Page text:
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Attorney for Family of Rayshard Brooks Interviewed on District Attorney's Charges against Police Officer Who Killed Him; Cases of Coronavirus Rise in Florida and Arizona; Bolton: Trump's Not "Fit For Office," Lacks Competence. Aired 8-8:30a ET
Aired June 18, 2020 - 08:00 ET
THIS IS A RUSH TRANSCRIPT. THIS COPY MAY NOT BE IN ITS FINAL FORM AND MAY BE UPDATED.
ALISYN CAMEROTA, CNN ANCHOR: And fighting for his life in a Wendy's parking lot.
And we're hearing from Rayshard Brooks himself in his own words just four months before he was killed. Brooks talks about trying to turn his life around after incarceration.
(BEGIN VIDEO CLIP)
RAYSHARD BROOKS: I just feel like some of the system could look at us as individuals. We do have lives. It's just a mistake we made. And not just do us as if we are animals, lock us away.
(END VIDEO CLIP)
JIM SCIUTTO, CNN CHIEF NATIONAL SECURITY CORRESPONDENT: Haunting words.
Also this morning, coronavirus cases are surging now in 23 states. Ten states have set records for the highest seven-day average of new cases, despite those facts, and they are facts, President Trump remains in denial. He is insisting that the virus is, quote, dying out. It's not true. But he's moving ahead with his planned campaign rally this weekend in a crowded indoor arena.
CAMEROTA: But to our top story, joining us now is Justin Miller, one of the attorneys representing the family of Rayshard Brooks. Mr. Miller, thanks so much for being here.
JUSTIN MILLER, ATTORNEY FOR THE FAMILY OF RAYSHARD BROOKS: Thank you for having me.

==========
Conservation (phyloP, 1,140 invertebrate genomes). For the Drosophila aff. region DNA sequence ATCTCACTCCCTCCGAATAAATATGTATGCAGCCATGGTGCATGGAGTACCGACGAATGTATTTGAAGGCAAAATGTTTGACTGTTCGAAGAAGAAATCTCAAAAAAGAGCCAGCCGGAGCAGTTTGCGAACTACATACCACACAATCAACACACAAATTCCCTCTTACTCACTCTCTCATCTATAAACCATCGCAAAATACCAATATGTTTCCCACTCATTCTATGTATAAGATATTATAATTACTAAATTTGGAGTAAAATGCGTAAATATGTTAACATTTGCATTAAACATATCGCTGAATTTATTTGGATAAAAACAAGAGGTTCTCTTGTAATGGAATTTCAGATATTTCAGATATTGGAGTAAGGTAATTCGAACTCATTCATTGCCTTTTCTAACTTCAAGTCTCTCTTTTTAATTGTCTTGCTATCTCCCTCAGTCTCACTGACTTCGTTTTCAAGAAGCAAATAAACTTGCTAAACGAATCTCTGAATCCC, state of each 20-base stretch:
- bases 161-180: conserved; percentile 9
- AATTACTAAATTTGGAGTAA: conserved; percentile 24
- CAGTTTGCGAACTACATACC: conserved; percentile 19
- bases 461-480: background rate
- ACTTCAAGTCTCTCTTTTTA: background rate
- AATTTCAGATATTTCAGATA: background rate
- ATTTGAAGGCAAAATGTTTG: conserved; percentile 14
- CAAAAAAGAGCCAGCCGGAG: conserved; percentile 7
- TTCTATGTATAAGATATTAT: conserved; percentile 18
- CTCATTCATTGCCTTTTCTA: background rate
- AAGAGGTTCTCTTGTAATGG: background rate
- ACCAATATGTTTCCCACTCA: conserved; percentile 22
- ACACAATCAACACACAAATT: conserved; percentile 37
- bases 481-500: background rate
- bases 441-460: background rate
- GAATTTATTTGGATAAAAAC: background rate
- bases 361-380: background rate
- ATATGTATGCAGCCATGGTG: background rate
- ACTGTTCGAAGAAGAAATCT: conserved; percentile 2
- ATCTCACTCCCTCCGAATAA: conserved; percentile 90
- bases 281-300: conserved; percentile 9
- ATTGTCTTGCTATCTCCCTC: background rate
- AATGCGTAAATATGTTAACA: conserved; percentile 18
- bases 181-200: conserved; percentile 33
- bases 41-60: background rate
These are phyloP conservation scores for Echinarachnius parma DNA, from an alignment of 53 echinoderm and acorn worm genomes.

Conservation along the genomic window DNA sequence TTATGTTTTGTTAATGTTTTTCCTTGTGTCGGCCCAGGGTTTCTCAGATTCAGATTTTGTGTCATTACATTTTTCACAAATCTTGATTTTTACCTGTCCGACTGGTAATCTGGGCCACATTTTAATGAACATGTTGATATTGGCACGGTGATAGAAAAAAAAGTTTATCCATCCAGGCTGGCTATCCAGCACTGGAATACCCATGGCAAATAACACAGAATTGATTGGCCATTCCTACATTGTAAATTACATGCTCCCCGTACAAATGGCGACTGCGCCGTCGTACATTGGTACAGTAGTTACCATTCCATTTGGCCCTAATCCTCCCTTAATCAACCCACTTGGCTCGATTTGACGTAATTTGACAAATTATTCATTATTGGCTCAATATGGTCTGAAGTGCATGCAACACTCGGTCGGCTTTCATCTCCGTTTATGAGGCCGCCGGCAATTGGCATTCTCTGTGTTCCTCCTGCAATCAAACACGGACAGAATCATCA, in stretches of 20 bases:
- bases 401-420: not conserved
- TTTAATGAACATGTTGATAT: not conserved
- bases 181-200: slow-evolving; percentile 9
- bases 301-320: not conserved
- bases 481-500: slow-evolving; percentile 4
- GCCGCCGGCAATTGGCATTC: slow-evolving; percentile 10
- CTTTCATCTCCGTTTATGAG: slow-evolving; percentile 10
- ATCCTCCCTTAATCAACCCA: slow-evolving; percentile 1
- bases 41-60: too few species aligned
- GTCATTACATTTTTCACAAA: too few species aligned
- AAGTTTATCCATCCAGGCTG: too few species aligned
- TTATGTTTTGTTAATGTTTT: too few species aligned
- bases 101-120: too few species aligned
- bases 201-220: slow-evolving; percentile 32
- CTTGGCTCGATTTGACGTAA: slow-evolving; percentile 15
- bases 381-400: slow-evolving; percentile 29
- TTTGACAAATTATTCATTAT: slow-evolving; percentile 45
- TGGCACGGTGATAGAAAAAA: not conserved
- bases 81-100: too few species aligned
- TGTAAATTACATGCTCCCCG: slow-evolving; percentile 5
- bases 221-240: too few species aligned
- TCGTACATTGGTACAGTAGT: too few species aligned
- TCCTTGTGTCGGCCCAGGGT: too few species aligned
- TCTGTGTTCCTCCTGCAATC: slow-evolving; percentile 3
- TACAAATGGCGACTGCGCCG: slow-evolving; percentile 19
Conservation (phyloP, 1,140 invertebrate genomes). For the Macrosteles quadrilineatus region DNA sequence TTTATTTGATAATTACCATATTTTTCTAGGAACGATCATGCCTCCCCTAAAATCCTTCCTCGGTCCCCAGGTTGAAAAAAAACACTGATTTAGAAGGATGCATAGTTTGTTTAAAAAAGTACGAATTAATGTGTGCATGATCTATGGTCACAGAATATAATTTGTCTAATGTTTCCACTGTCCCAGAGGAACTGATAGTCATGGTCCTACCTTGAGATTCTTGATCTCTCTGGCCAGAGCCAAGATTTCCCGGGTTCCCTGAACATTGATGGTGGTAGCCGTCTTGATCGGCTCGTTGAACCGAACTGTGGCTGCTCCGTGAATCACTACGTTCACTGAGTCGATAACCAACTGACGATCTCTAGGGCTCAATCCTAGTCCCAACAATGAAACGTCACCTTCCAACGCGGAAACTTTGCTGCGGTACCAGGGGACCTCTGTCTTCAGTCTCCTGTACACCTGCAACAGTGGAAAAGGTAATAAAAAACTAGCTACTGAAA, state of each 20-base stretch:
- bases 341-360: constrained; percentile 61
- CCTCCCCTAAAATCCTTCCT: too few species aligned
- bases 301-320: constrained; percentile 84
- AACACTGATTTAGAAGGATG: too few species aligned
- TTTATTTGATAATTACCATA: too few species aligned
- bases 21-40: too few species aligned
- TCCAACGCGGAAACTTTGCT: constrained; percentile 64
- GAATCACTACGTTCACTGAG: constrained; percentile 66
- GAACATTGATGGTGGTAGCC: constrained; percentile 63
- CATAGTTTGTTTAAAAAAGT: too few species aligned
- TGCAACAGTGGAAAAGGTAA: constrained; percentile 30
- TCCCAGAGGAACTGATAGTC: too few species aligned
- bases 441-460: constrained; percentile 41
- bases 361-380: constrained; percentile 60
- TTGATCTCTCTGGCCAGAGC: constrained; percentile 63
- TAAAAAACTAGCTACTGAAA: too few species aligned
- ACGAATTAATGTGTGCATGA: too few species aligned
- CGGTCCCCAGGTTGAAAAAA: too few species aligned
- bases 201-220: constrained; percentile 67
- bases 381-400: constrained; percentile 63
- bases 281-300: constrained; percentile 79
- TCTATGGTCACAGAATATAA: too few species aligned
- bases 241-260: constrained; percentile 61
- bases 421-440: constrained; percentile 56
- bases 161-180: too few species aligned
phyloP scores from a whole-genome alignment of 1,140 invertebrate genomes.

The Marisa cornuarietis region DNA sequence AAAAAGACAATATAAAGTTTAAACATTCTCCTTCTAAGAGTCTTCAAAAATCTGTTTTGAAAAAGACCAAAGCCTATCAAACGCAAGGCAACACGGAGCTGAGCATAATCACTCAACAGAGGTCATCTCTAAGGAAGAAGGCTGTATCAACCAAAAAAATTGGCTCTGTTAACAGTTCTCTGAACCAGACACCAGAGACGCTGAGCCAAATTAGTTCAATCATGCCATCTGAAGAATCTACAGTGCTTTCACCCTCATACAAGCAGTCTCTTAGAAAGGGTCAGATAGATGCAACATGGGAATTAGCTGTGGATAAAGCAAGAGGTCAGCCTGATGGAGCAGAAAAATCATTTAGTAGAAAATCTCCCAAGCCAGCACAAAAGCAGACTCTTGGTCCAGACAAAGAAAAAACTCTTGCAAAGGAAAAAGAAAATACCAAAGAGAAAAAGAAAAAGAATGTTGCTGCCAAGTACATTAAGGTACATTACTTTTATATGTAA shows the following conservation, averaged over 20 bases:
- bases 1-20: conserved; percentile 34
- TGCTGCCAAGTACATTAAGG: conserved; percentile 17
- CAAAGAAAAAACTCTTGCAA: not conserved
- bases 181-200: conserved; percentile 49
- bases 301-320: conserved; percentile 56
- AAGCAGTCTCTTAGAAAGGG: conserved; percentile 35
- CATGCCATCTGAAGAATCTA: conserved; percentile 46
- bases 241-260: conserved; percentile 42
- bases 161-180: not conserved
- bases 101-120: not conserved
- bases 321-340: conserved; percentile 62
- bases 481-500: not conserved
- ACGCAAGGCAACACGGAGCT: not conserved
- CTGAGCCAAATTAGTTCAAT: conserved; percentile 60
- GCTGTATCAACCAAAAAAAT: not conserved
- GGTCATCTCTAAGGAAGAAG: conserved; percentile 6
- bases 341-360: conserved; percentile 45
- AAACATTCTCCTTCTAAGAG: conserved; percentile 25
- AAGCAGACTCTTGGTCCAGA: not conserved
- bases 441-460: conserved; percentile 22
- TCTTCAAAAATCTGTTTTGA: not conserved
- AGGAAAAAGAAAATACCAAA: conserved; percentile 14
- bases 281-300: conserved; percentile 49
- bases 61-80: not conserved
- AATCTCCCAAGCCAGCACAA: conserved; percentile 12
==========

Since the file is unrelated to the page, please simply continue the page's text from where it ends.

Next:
CAMEROTA: I know that yesterday was very hard for the family. It was very emotional for them to hear the prosecutors lay out their case. What was -- what was the hardest part? What was particularly hard for the family?
MILLER: I think just hearing the different things that they didn't know about, like Mr. Brooks being kicked when he was down and them standing on him. I think that kind of thing was difficult. Tomika, Mr. Brooks' wife, she walked out a couple of times. She just couldn't take it.
CAMEROTA: The attorney for the -- the attorneys for the police officers who have now been charged, say that the prosecutors are misrepresenting what happened, that that's not true. And in fact, Officer Rolfe's attorney says the fact that they took a still frame of the video instead of playing the video is suspicious to him, and that his client never kicked Mr. Brooks. Let me just play for you what that attorney says.
(BEGIN VIDEO CLIP)
LANCE LORUSSO, ATTORNEY FOR GARRETT ROLFE: My client never kicked Mr. Brooks. If there was a video of my client kicking Mr. Brooks, you would have seen it. He shows a still, and one leg is planted and the other is bent. He could be leaning down to give him first aid. It could have been when he was trying to evaluate whether he needed handcuffs. And this officer gave him CPR, monitored his pulse prior to that, talked to him to try to keep him breathing, and called for EMS and coordinated other efforts on the scene.
(END VIDEO CLIP)
CAMEROTA: How about all of that? What's your response?
MILLER: Well, I think it's great that there's a video, so at some point we're going to see the video and we'll know exactly what happened. I think that the D.A.'s office wouldn't have charged something that they knew they couldn't prove and that they'd be embarrassed by if it was a lie. So we'll see the video, but I'm pretty sure -- I'm believe that there was a kick if they say there was a kick. No other reason to really put that out there for them.
CAMEROTA: But how about the rendering aid and the calling the emergency services? Do you have evidence that they didn't do that for those two minutes?